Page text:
But some people might point out that this would confuse the students even more. Instead of doing all of the surface area formulas at once (as the U of Chicago does) and all of the volume formulas at once, as Dr. Franklin we'd keep going back and forth between surface area and volume. But another argument is that it's better to do all of the prism formulas at once, then all of the pyramid formulas, and finally all of the sphere formulas.

Anyway, today nearly four hours of the school day were devoted to the CAHSEE, two hours each of the two testing sessions of 46 questions each, with a snack break in between. After lunch, students attended only three classes, periods 2, 4, and 6, each only 39 minutes long.

And so I've changed my lesson plan for this week yet again. Today I will be doing Section 10-3 of the U of Chicago text, on the fundamental properties of volume, rather than Section 10-2, on the surface areas of pyramids and cones. Section 10-3 more naturally flows from yesterday's Meyer project, and is a better lesson to give during a 39-minute period, rather than force the students to learn the complicated pyramid formulas right after taking a hard math test in the morning. (Then again, it would have been still better to have done 10-3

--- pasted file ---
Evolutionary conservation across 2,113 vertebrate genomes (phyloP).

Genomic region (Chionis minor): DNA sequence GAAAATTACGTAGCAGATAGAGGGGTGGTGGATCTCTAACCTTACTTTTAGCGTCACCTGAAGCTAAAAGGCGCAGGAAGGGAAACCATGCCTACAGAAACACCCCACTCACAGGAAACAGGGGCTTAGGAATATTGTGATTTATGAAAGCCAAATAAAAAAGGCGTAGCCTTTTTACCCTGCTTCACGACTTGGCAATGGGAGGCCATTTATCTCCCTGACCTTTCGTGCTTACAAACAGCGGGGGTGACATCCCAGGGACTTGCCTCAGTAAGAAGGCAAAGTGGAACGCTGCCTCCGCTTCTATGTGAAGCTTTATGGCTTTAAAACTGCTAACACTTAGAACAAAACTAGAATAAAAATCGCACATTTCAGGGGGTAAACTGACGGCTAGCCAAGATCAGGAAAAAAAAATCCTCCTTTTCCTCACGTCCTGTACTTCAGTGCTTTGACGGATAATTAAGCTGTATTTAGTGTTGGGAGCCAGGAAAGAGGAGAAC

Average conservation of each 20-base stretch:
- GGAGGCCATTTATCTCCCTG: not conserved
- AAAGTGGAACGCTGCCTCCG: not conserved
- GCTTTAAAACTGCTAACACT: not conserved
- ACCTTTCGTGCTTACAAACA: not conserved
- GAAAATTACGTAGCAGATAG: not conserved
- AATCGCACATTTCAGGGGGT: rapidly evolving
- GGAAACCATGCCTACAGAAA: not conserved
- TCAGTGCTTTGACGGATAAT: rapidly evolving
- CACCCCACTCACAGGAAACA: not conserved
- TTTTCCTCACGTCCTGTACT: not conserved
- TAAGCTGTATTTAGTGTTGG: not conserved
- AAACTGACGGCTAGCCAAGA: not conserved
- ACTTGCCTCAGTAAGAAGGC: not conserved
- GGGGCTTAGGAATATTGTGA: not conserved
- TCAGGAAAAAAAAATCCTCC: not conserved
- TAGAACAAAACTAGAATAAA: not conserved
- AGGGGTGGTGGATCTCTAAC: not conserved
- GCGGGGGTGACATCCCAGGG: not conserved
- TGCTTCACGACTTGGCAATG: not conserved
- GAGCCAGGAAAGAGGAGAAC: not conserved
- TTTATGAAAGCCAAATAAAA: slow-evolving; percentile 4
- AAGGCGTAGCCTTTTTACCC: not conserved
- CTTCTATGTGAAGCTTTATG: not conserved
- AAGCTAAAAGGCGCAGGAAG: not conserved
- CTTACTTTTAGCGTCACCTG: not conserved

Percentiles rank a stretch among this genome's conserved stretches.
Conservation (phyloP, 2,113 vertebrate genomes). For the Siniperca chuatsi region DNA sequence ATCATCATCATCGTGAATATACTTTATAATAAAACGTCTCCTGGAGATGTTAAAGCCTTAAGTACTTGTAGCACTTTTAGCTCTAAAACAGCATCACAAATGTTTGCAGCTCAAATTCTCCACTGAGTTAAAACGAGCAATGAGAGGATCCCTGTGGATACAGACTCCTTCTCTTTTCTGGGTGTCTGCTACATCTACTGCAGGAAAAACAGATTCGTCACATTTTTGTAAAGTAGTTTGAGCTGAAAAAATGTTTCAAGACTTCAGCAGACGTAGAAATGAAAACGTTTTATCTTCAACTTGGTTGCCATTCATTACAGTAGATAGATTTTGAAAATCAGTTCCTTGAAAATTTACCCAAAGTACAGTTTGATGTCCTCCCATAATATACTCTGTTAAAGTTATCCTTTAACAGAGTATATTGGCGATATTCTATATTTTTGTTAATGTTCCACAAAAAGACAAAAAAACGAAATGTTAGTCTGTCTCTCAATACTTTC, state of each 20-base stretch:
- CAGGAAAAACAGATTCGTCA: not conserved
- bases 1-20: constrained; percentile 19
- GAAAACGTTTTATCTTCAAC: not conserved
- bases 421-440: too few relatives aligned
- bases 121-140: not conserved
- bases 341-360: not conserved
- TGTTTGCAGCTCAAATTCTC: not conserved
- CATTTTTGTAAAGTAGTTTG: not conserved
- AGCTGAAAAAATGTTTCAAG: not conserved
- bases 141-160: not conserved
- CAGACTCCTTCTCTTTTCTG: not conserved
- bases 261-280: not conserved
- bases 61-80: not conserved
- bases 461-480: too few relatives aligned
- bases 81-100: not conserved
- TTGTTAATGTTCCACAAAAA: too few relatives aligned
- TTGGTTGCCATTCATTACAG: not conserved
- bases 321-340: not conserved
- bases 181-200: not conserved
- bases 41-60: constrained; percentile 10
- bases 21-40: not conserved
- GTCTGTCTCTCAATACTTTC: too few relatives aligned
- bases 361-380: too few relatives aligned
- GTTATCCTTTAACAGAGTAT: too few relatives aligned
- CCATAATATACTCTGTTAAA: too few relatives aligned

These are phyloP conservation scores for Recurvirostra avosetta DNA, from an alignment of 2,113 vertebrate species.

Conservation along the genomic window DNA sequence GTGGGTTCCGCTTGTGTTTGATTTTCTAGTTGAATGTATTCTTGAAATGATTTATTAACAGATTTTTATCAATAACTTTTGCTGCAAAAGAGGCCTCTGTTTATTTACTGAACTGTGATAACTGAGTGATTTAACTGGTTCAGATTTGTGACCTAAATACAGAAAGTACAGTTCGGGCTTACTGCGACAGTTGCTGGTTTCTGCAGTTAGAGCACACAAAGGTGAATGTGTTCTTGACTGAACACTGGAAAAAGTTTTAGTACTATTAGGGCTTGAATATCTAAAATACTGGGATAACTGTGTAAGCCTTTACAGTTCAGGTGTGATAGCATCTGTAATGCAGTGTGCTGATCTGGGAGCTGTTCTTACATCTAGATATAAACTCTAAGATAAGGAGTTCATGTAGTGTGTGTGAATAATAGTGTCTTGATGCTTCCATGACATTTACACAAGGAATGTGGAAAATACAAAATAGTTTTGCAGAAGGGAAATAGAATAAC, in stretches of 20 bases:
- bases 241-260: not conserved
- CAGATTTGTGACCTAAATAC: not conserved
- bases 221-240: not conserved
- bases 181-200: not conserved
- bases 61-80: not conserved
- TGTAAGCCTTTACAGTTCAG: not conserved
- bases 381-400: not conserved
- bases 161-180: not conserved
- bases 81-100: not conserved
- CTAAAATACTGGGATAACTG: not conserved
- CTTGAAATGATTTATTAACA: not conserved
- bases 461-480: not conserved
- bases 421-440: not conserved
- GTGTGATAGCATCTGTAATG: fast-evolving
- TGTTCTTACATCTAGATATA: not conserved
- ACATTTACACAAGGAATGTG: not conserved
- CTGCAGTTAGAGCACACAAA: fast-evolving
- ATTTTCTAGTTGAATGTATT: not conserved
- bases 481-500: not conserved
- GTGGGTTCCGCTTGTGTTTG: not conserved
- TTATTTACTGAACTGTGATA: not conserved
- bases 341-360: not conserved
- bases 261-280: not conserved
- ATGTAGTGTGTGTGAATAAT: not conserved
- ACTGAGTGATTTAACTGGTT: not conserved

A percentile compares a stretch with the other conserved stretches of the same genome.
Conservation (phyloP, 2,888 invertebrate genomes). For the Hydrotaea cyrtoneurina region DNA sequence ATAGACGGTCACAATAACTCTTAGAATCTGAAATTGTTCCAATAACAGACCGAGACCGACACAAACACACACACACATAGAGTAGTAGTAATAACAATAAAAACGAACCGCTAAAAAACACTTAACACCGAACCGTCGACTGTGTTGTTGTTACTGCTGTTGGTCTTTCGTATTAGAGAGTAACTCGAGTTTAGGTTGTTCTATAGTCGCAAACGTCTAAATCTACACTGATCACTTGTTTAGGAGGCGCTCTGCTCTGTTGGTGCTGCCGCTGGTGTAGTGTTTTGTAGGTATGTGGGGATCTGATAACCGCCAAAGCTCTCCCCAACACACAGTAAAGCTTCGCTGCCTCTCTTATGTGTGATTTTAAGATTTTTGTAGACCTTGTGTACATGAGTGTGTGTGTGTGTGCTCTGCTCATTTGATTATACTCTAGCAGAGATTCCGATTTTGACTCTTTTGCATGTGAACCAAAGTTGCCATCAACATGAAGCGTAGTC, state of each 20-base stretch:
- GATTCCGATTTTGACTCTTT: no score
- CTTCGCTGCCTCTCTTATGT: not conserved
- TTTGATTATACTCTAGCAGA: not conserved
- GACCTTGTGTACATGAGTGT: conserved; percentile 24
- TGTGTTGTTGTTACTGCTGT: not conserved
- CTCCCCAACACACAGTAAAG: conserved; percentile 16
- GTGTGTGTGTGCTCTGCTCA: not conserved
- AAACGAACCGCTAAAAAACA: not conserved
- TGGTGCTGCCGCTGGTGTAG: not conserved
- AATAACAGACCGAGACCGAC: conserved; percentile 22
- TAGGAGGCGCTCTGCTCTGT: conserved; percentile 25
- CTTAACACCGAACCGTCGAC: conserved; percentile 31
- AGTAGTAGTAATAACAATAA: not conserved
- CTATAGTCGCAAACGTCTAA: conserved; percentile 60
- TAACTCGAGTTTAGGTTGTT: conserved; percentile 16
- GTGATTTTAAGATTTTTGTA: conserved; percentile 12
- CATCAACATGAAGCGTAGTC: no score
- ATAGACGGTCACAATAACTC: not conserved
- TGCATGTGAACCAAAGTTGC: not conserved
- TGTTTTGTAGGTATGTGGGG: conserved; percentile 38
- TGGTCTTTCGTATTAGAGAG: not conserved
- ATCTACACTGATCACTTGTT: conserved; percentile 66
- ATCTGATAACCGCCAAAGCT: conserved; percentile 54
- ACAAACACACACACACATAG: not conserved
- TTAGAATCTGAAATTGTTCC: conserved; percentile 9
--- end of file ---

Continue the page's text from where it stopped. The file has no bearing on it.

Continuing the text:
*before*CAHSEE math, but it's too late now.) Then tomorrow's lesson can cover Section 10-5, which then naturally flows from both Sections 10-2 and 10-3 -- in 10-2 we have surface areas of prisms, and in 10-5 we have their volumes.

The cornerstone of Section 10-3 is a Volume Postulate. The text even points out the resemblance of the Volume Postulate of 10-3 to the Area Postulate of 8-3:

Volume Postulate:

a. Uniqueness Property: Given a unit cube, every polyhedral solid has a unique volume.

b. Box Volume Formula: The volume of a box with dimensions

*l*,

*w*, and

*h*is

*lwh*.

c. Congruence Property: Congruent figures have the same volume.

d. Additive Property: The volume of the union of two nonoverlapping solids is the sum of the volumes of the solids.

Just as we derived the area of a square from part b of the Area Postulate, we derive the volume of a cube from part b of the Volume Postulate:

Cube Volume Formula:

The volume of a cube with edge

*s*is

*s*^3.

And just as we can derive the area part of the Fundamental Theorem of Similarity from the Square Area Formula, we derive the volume part of the Fundamental Theorem of Similarity from the Cube Volume Formula:

Fundamental Theorem of Similarity:

If G ~ G' and

*k*is the scale factor, then

(c) Volume(G') =

*k*^3 * Volume(G) or Volume(G') / Volume(G) =

*k*^3.

Technically speaking, if I were a regular math teacher here in California,

*all*of the worksheets that I posted yesterday and today would be given to the students during the

*same*39-minute period. So obviously this is not realistic. Most likely, I would just tell the students to start the activity, and make sure that the students have learned about the surface area and volume of boxes at some point during this 39-minute lesson.